Best of Doc/Fest 2014

doc fest

The enduring metaphor of Doc/Fest 2014 was ‘connective tissue’, a visceral analogy used by both filmmaker Ondi Timoner and broadcaster Jon Snow. It captures the severing and suturing power of digital media over a society divided into disparate online communities and conquered by corporate conformism. As always Doc/Fest delivered, offering multiple approaches to this tissue of truth telling.


At one extreme, documentary inclines to caricature, privileging odd over ordinary. Florian Habicht’s Pulp: A Film About Life, Death and Supermarkets opened the festival with a mock-epic that juxtaposed vignettes from Pulp’s 2012 homecoming gig with vox-pops from selective Sheffield oddballs, a narrative omitting the normative fan. Preceded by a band mobbing, the film’s European premiere ended with a subdued Q&A where usually mouthy Paul Morley fell back on the amateur’s roster of repetition and renunciation. Persistently quipping about the redundancy of the critic, Morley redundantly praised a film that was oddly traditional despite its ‘surreal’ interludes and anti-rockumentary aesthetic. Fun but facile, it belongs to a canon of pop-ethnography that Grayson Perry sums up as “pinning people like butterflies to the board.”


Perry’s approach to the human subject is subtler. “Identity is co-created,” he claimed during his talk at the City Hall, and his participant observation documentaries are more collaboration than interview. Bouncing onstage in a pierrot playsuit with pink wig and platforms, Perry explained how his relentless but humanist interrogation of our secret lives reveals our hobbies as social levelers, snakes and ladders between class and gender, recreating the community lost between the cracks of our big but broken society. His Channel 4 series All in the Best Possible Taste culminated in six tapestries titled ‘The Vanity of Small Differences’, a phrase exposing individuality as the magnification of social minutiae. Each busy tableau hides an iPhone and decorative bowl of pebbles, Grayson’s twin emblems of our era (everyone’s got them, just arranged differently). Ultimately, however, Perry undermines his own populist practice by being so damn special.


Channel 4’s Jon Snow is another Great British eccentric who sometimes eclipses the things he presents. “We are in the dawn of the golden age,” he told an attentive morning audience at the Crucible, “a shared voyage of discovery.” With enthusiasm as eye-catching as his pea green socks and yellow tie, Snow argued that in a democratised media, risk taking is key to reportage, or as he puts it, “You need to be offending Ofcom every day of the week”. His recurring analogy is that of ‘scales falling from eyes’, hinting at the transformative power of truth. Asked how he survived the brutality of war zones, he says, “you drink heavily, you smoke a bit of weed.” It’s this kind of maverick honesty that has enabled Channel 4 to lead the way in broadcasting. “What’s lovely,” Snow sums up with a smile, “is to be hated as much as you’re loved.”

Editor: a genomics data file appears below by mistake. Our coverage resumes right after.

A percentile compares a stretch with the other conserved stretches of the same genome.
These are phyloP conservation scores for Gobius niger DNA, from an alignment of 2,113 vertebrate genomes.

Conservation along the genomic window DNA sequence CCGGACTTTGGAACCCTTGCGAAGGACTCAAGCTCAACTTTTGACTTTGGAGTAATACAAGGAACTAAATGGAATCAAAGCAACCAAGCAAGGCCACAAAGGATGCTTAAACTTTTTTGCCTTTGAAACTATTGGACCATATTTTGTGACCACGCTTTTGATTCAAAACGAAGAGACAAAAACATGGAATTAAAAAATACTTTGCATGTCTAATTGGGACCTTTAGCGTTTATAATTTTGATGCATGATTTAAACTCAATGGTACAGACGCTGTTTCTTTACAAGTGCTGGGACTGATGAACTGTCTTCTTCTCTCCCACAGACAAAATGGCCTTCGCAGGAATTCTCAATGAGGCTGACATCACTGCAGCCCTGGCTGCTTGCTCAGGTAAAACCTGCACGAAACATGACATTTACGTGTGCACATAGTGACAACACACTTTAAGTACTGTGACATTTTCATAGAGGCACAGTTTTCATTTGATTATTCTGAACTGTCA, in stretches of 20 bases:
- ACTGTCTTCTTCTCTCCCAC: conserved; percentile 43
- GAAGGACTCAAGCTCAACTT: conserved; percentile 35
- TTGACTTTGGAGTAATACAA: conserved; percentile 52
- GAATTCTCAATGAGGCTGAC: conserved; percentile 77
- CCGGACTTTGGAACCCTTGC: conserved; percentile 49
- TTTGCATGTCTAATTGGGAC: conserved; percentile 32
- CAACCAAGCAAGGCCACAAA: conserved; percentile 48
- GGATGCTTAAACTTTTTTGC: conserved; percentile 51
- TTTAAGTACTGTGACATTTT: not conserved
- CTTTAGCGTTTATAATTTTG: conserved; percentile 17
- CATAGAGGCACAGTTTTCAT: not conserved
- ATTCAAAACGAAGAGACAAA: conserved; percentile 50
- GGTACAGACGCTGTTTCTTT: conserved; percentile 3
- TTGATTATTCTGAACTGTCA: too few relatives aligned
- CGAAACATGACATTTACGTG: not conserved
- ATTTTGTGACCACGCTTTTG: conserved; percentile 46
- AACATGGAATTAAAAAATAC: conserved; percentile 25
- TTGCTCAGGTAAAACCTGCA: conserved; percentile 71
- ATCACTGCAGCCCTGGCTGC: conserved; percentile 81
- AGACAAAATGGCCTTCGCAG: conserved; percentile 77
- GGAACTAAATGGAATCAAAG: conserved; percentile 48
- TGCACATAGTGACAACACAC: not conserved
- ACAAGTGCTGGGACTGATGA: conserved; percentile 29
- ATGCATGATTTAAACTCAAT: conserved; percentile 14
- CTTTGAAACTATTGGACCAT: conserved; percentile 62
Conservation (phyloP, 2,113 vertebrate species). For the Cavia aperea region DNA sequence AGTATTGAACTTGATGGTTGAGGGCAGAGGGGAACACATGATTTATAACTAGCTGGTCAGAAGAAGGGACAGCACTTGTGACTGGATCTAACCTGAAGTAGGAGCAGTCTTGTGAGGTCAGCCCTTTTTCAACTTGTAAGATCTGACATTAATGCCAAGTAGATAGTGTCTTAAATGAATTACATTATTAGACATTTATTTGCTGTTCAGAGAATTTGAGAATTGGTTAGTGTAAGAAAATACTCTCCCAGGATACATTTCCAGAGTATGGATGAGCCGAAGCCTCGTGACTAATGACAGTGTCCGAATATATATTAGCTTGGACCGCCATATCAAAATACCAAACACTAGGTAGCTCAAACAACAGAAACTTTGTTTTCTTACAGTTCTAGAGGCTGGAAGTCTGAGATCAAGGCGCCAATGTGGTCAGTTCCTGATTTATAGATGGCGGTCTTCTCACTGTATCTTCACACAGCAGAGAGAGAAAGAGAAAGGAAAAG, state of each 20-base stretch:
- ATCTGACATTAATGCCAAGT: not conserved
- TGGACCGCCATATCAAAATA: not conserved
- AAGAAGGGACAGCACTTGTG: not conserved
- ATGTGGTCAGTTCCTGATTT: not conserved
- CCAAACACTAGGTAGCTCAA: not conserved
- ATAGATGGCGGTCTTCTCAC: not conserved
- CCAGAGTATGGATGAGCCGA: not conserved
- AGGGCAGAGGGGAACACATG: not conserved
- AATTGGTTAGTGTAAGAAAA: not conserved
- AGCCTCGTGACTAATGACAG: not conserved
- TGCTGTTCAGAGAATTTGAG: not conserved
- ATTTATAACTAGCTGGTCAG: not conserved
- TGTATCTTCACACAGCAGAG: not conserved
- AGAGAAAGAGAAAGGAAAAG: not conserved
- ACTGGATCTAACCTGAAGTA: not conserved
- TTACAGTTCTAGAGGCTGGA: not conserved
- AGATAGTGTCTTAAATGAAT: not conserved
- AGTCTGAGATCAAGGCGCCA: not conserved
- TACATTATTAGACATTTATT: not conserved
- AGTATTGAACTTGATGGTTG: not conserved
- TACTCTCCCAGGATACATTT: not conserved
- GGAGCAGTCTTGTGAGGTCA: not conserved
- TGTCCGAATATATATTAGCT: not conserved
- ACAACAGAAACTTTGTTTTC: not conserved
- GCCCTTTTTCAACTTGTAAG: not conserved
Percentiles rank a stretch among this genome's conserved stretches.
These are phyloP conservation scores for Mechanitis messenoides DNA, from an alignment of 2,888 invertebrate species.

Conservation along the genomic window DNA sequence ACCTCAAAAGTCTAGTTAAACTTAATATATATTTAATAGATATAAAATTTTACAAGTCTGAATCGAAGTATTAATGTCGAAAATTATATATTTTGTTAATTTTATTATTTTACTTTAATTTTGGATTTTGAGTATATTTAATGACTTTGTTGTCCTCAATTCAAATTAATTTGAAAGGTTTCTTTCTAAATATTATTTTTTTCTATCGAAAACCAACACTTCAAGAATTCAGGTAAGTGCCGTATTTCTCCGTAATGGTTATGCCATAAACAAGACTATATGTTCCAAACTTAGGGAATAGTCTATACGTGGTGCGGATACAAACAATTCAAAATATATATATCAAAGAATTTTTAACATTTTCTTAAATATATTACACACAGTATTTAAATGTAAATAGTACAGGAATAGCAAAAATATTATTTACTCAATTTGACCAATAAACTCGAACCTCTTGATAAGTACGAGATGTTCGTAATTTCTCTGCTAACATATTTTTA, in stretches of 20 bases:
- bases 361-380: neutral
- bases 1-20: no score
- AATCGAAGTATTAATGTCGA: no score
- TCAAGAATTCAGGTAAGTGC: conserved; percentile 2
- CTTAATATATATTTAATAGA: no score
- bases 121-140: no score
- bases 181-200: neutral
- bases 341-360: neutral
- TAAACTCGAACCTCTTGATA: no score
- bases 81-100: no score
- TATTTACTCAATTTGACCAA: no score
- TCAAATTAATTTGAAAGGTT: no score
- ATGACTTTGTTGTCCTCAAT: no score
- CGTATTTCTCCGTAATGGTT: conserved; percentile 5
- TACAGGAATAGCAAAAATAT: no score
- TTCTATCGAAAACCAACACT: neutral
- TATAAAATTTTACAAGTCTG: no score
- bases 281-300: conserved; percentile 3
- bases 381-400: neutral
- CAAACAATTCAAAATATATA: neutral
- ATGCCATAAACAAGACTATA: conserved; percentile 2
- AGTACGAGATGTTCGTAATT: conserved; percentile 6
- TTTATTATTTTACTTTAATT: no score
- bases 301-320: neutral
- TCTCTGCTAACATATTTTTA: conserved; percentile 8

total disruption

This marmite effect underpins Ondi Timoner’s choice of celebs for A Total Disruption. Kickstarting against the pricks, Timoner offers an artistic utopia that eliminates the censoring presence of cultural gatekeepers, those middlemen who stage manage encounters between artists, art and audience. The film trio featured Amanda Fucking Palmer, Obey the Artist and Russell Brand in exciting visions of politicised prosumerism. The lively Q&A afterwards saw Russell Brand (via Skype) looming like a benevolent dictator over Timoner, Jeremy Hardy and Owen Jones, who stepped in when an incensed audience member blamed Brand’s anti-voting stance for UKIP’s storming of Rotherham Council. “Democracy is Excalibur,” Brand argued, “it should transcend castrating Ukip.” Jones was blunter: “I can’t believe I’m having to say this – the reason we have UKIP isn’t because of Russell Brand, [it’s] the result of a politics of envy and thinking injustice is like the weather –[that] there’s nothing you can do about it.”

summer camp

Whatever the US equivalent of UKIP is (the Tea Party?), its nationalist-socialism polices the high school movie genre, whose protagonists are ersatz immigrants. This was apparent during the sticky delirium of Charlie Lyne’s Beyond Clueless, scored live by Summer Camp at the Crucible. Borrowing crucial scenes from nineties and noughties films, Lyne charts the truncated story arc of American adolescence. Slightly uncomfortable in matching lettermen jackets, Summer Camp were geeks masquerading as jocks, a neat summation of the multiple identity crises on screen. The film made explicit how outsiders must be assimilated by the school’s social system. Using a combination of power both soft (peer pressure) and hard (wedgies), they are either cast out or made over, losing their threatening individuality before entry into the adult world. And with this, we have come almost full circle. While Beyond Clueless deals in caricature again, this time it’s weaponised, and the distillation of fiction’s essence offers a clever critique of the reality it represents.

Words: Alex Murray
Images courtesy of Sheffield Doc/Fest


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